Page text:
Afro-Americans in Missouri
This background is an Adinkra symbol meaning
"LOVE DOES NOT GET LOST ON ITS WAYHOME."


(Black Church -- Mt. Moriah in Otterville, MO
I have photos of most headstones in the Mt. Moriah burial area!


Afro-Americans in Missouri
My father's family -- the WILSONS are from Bunceton, a small town in Cooper County, Missouri.  When I began my family history research in January 1999, I found very little detailed information about African Americans in Missouri. 
For example, most of the Missouri GenWeb county sites did not include historical information about African American people. That has changed now. 
You will now notice that sites like Boone, Morgan, Cooper and Howard have updated their sites...and linked my pages for additional information. So now we have Progress, Progress, and more Progress!!Since then, I have learned that my ancestors were owned by a families named, TUTT, CHISM, ROSS, CHILTON, STEPHENS, McCLANAHAN and others.The impact of slavery and the growth of African American communities in the aftermath of the Civil War, Emancipation, and the Antebellum period was of great interest to me, but it had been seriously overlooked.   However, I know that along with thousands of other African Americans who have roots in Missouri, detailed information about these community histories would help us understand when, why, and how our ancestors survived slavery along the Missouri River in counties such as Buchanan, Jackson, Lafayette, Saline, Callaway, Chariton, Cooper, Howard, Boone, Pike, Marion, St. Louis and many other counties of Missouri. The Missouri River counties historically had the highest concentrations of African Americans. 

Well My Trip to Missouri 2000 story is long overdue. It's already 2001 -- so I have some work to do. In the meantime -- here are some very old sketches of some of my ancestors. I was blessed and touched to receive an excellent creative writing by my cousin Kamara Jones entitled the Color of Emancipation!
I believe these members are my Pamunkey Indian relatives from Farquier County, Virginia. The back of the sketchings notes "1787" -- I have no information on the artists etc., of if the date I am reading is correct.
If you have any information on these sketches please let me know! 
Mysterious Family Pic 1 & Pic 2 
Unrestored Mysterious Family Pics

ThePaperBoy – Missouri Newspapers Online
Missouri State Genealogical Assn 
Missouri State Archives
Missouri State Library
University of Missouri at Kansas City (WHMC)
Western Historical Manuscript Collection

Make sure you check the Kansas City, St. Louis, Rolla, and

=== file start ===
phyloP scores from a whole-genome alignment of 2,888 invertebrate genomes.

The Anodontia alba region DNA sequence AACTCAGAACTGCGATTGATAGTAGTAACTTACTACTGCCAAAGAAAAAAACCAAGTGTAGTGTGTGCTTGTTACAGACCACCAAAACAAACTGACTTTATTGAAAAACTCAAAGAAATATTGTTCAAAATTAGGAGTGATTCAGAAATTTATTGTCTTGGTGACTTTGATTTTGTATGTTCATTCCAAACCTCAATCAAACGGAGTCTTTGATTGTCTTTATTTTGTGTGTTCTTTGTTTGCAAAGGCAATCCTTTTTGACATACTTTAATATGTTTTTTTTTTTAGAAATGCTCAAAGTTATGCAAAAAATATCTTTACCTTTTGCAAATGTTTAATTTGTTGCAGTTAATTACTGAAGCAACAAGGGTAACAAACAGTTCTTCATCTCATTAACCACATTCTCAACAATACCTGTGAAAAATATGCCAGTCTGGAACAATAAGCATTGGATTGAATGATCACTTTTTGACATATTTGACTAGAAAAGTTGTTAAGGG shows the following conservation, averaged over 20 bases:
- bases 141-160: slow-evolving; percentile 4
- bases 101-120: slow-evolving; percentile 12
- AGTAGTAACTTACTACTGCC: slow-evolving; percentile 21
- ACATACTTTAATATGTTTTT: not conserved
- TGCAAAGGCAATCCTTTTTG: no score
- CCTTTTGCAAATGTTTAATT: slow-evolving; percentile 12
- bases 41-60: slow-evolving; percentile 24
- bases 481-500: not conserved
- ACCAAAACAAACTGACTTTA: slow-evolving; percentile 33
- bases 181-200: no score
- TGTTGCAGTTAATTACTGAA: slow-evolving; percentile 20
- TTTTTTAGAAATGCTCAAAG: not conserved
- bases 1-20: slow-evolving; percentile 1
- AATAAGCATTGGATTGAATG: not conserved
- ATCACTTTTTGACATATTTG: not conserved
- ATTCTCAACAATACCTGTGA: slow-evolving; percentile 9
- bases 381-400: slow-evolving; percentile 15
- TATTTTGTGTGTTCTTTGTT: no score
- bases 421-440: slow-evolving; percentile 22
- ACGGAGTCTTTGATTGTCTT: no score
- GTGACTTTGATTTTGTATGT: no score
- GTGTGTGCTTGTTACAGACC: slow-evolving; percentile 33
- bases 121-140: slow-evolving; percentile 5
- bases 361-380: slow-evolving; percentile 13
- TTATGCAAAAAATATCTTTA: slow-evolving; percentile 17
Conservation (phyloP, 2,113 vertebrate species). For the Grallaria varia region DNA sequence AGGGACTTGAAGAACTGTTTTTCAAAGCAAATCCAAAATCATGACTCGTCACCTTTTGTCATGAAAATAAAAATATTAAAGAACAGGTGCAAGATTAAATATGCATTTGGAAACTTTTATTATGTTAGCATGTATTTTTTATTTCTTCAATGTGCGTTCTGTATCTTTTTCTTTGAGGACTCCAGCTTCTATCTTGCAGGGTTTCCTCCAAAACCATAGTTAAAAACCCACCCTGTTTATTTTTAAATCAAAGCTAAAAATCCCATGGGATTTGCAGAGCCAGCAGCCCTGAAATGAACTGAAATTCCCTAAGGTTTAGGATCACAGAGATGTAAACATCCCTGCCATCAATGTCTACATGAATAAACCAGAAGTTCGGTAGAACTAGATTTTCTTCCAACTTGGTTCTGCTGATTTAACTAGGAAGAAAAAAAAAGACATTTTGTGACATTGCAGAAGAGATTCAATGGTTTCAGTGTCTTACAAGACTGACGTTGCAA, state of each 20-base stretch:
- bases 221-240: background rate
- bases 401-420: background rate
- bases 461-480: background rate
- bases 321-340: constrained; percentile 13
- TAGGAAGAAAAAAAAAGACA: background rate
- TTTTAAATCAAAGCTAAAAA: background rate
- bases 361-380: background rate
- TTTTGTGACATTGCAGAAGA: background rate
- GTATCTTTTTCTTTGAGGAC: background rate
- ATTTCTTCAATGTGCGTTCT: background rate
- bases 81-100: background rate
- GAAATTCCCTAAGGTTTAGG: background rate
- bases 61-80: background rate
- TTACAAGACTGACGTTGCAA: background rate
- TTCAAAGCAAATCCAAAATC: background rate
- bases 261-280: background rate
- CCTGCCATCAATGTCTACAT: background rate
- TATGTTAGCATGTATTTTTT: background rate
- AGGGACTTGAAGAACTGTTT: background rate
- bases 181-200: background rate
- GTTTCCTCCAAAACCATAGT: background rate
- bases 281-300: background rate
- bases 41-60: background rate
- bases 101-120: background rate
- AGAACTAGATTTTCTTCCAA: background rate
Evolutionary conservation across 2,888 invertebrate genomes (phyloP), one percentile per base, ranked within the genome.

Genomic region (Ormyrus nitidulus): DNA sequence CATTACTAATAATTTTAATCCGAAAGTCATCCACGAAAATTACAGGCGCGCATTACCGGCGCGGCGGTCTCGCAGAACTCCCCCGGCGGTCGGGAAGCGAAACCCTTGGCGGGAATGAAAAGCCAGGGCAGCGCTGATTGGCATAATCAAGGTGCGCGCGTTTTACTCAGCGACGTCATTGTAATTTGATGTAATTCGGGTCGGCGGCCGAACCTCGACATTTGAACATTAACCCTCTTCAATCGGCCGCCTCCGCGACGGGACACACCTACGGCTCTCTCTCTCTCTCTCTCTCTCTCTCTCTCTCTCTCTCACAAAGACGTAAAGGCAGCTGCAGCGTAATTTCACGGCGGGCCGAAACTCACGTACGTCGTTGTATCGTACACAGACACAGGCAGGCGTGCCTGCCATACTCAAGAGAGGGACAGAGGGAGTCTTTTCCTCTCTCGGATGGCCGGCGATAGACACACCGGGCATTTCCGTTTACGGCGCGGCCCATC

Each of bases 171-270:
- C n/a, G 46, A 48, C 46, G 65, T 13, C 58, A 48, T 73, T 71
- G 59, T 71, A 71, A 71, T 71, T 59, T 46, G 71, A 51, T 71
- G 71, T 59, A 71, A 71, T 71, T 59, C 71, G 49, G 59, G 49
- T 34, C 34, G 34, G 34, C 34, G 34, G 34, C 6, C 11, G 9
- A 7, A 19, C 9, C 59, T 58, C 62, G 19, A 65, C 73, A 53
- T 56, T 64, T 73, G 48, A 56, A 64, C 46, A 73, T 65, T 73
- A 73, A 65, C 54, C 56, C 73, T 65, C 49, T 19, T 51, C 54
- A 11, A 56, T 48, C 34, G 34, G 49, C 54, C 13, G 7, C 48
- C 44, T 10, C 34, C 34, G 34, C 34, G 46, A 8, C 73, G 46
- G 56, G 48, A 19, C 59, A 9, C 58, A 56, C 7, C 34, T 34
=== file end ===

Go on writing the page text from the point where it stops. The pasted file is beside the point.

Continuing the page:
Columbia collections -- each has something different in their collection

Remember -- Missouri was once a SLAVE state. This web site will grow to be a repository of as many resources as possible  -- but I can't do it without you. If you have information about ancestors that would help illustrate the lives of pre-1900 African American Missourians, please share. Photos, documents and genealogical resources such as compilations of vital records -- marriage, death and birth information are particularly helpful. Since many African Americans were brought to Missouri from Kentucky, Virginia and North Carolina oftentimes -- there are additional pertinent resources we should note. If you come across any original slave bills of sale, probate and land ownership records you can post them below!
Submit A Query
View Queries
USGenWebProject
American Local History Network
Obituaries
Probate Records
Tax Records
Surname Index
Wills
Land Deed Records
Private Family Records

(Photos: Courtesy of Dotty Kasmann  Columbia,MO)
 The City Cemetery, now called the Sunset Hill Cemetery in Bunceton Missouri. This was burial site for many African Americans beginning in the mid-to-late 1800's. My great-great grandparents, Marion and Mary Wilson are buried here. Anna Louise Stephens, great granddaughter of Harvey Bunce refers to the cemetery as "Aunt Violet's Hill" in honor of a slave named owned by 
Mr. Bunce named Violet Glasgow (see below).


pic4.jpg (18447 bytes)


 

Violet and Layton Glasgow were slaves for the family of Harvey Bunce, founder of Bunceton,MO. 
Actually the slaves came from the family of Bunce's wife, Mary Ann Moore.  Violet had a sister named Julia Gillium -- who also served the Bunce family for many years.   The great granddaughters of Harvery Bunce now reside in California.  I recently traveled to Bunceton in Cooper County, Missouri to visit Ravenswood, the infamous shorthorn cattle farm where my ancestors were enslaved. 
It was built by slaves and owned by Nathaniel Leonard.
Checkout "My Trip to Missouri."

Traci L. Wilson-Kleekamp, Site Coordinator

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This page was last updated Monday, 15-Oct-2001 22:52:04 MDT
Copyright 1999 by Traci L. Wilson-Kleekamp